Psychologists agree that our perceptions of things and the world around us create our reality.
Think about the economy. Politics. Our interpretation of the real estate market. How we perceive them; whether good or bad, is what we come to believe as reality.
I’m susceptible to this myself. Especially when it comes to the real estate market. That’s why I look forward to compiling the monthly sales statistics for Twin Cities small multifamily properties. It gives me a chance to check and correct myself; which often results in either working to make my thoughts more optimistic or pessimistic, as the data suggests.
June’s real estate sales are a good example of my having to change my perceptions. Whether it’s the larger world that’s had an effect on my psyche, higher interest rates, or the national news media telling us we’re in for a recession, I’ve perceived that things were slowing down.
The facts are, however, they haven’t very much.
Let’s start with the definition of a balanced real estate market. The measure that determines whether sellers have an advantage in any given real estate market, buyers do or everybody’s on equal footing is the month’s supply of inventory. This basically means if no new listings came on the market going forward, how many months would it take for us to be completely sold out of duplexes, triplexes and fourplexes to sell?
This number is based on a 12-month average. So, if we have 5-6 months of inventory, it’s considered a balanced market. This doesn’t happen very often and when it does, it’s generally considered to be transitional.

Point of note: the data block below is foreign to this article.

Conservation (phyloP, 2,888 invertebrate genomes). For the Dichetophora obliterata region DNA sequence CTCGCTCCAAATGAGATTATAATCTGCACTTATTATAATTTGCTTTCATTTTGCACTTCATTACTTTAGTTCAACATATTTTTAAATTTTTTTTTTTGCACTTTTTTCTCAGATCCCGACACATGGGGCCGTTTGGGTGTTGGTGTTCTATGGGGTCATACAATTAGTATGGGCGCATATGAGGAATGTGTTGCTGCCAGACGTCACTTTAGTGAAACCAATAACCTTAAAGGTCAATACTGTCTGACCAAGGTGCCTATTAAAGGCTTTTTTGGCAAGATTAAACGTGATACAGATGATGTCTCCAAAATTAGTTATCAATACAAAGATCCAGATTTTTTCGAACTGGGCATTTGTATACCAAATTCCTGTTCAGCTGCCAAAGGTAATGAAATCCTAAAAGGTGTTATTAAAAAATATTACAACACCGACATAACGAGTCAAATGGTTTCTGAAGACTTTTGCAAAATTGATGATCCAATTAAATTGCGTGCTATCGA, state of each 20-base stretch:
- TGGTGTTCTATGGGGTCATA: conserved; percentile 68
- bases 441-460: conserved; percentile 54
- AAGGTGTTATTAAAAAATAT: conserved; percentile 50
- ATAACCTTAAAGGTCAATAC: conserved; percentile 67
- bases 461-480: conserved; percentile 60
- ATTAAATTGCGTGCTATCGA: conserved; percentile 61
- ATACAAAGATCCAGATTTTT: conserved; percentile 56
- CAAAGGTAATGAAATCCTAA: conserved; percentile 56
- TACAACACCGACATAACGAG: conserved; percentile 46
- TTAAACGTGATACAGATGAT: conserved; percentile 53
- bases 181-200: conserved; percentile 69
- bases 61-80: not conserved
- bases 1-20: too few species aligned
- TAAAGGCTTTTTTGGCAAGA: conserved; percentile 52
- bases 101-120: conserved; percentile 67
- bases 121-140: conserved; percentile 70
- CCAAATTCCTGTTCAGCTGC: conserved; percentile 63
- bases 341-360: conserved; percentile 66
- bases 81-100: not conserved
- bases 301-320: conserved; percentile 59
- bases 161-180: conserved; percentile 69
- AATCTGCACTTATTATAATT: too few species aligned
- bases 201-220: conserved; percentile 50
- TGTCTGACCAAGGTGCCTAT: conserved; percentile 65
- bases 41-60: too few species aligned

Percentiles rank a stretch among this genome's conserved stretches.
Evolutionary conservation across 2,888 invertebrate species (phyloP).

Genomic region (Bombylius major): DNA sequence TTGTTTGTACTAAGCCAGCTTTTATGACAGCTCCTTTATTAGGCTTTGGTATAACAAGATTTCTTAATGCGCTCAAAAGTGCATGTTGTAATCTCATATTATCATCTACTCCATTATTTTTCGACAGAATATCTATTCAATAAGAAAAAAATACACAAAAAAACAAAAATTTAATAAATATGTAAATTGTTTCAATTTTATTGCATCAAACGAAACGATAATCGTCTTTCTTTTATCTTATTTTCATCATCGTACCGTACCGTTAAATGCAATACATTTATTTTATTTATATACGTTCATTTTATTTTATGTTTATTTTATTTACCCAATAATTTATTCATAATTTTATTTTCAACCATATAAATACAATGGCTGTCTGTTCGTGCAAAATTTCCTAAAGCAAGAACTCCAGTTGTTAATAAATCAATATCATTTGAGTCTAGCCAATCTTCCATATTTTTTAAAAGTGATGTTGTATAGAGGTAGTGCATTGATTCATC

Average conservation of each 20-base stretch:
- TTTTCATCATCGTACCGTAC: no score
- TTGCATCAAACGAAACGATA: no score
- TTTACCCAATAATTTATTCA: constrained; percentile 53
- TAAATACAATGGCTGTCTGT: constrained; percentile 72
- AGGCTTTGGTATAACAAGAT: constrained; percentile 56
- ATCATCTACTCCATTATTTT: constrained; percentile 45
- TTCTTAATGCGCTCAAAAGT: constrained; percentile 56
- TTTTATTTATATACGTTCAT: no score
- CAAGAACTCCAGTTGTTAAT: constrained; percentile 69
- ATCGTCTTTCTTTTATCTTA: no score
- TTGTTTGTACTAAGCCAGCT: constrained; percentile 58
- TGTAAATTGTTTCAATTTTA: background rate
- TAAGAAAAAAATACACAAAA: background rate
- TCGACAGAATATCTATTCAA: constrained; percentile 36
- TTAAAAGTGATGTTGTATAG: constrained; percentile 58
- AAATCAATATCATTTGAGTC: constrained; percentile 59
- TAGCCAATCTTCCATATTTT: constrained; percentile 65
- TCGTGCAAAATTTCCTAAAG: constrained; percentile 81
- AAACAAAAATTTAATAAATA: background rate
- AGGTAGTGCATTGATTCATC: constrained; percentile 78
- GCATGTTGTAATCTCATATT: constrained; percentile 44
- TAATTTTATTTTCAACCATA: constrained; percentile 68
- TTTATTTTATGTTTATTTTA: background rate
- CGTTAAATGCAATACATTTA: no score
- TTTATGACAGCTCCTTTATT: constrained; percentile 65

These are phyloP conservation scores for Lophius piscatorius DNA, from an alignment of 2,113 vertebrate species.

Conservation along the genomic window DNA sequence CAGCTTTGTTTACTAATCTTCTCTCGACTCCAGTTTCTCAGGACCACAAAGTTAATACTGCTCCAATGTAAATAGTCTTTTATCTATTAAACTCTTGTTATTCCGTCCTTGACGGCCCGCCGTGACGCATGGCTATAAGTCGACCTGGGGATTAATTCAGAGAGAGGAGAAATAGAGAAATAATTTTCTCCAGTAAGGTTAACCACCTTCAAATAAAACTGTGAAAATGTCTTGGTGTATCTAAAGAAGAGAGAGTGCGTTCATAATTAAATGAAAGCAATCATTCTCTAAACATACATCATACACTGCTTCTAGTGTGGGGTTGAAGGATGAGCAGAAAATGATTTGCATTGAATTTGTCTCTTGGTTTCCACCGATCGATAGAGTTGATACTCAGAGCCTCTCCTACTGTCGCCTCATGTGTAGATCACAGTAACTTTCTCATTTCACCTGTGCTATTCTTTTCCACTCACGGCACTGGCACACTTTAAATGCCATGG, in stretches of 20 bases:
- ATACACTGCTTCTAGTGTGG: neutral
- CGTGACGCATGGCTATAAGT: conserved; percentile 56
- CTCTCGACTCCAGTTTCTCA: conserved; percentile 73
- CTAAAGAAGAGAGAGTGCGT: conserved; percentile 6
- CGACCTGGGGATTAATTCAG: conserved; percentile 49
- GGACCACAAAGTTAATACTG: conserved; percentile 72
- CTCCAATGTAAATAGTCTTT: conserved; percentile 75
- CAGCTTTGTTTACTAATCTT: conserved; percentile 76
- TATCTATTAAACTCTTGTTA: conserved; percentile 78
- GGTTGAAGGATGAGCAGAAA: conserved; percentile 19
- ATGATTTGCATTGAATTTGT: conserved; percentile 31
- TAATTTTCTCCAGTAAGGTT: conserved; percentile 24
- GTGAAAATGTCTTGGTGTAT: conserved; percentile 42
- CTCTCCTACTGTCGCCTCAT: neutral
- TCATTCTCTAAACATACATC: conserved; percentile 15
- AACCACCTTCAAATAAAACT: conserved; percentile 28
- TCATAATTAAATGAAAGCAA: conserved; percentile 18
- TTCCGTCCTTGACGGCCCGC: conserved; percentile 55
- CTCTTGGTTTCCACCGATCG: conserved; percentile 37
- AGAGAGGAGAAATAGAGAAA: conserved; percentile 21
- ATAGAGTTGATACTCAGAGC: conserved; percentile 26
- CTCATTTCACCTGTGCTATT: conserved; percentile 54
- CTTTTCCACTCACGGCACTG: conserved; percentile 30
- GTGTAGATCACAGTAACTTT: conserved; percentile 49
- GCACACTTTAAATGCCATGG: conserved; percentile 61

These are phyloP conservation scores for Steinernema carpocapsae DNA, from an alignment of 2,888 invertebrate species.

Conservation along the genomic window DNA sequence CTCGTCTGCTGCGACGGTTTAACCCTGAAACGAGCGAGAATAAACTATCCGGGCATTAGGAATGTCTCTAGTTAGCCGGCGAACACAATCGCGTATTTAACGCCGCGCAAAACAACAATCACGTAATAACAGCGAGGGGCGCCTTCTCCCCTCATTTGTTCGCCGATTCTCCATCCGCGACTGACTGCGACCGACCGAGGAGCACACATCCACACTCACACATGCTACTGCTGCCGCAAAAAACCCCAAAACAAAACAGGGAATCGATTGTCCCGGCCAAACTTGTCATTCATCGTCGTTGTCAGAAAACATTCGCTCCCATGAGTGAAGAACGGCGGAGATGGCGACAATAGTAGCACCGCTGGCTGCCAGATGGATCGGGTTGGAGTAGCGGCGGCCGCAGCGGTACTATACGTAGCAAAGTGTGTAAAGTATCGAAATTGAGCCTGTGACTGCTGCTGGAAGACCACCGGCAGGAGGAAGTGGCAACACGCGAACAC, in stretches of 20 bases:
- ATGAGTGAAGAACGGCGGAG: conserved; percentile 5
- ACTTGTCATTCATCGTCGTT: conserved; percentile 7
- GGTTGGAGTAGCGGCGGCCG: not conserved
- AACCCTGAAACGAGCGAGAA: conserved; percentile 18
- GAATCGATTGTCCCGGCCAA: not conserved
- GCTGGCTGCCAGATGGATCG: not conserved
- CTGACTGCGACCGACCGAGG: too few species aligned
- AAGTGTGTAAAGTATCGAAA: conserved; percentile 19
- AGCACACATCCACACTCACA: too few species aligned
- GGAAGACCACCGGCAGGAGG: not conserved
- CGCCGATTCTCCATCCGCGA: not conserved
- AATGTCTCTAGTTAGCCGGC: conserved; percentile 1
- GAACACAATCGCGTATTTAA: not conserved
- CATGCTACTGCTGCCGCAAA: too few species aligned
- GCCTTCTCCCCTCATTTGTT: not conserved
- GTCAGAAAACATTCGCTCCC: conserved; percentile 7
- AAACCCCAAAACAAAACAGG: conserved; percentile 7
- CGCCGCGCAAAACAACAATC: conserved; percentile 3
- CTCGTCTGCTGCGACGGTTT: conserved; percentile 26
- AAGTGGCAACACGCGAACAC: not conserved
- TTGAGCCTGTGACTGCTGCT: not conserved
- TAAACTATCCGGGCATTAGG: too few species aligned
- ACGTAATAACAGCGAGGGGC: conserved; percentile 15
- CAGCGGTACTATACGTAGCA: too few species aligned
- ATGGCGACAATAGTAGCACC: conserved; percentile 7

A buyers market, where buyers have all the negotiating power in a real estate transaction, is when there is more than six months worth of inventory. A sellers market, on the other hand, is less than five months of properties.
In spring 2021, there was a 30-day supply of duplexes for sale in the seven-county metro area. That’s about as big of a sellers market as you can get. And while it feels like the market has slowed some, this spring and early summer market has seen an average of a two-month supply. So yes, not as robust as 2021, but given an almost two-point increase in interest rates over that time, it’s still very much a seller’s market.
In the seven-county metro area, June saw 257 active duplex, triplex and fourplex listings. Of these, 216 were in Minneapolis and St Paul. June saw 104 new listings come on the market in the two cities, while the broader community-contributed 26 more. In all, 130 properties changed hands in the month of June at an average sales price of $407,569. This is down from May’s $431,598 average, as well as June of ’21’s $425,359. As the average sales prices over the last two years seem quite elastic depending on the collection of properties sold during a given time, I can’t say that I can yet see a downward trend in valuations. It’s important to keep in mind that today’s values are well above the pandemic-induced average sales price in June of 2020 of $353,644.
Ironically, the average number of days a property spent on the market before the seller accepted an offer in June of 2022 was 22. During the same month one year ago, it was 23 days!
The lesson I’ve taken from all of this is to not believe what my mind tells me but rather, to search for the facts and find comfort there.
After all, regardless of what the interest rates are, people will always need a place to live. And if a property cash flows when you buy it?
Then it always will.
Regardless of what the pundits say.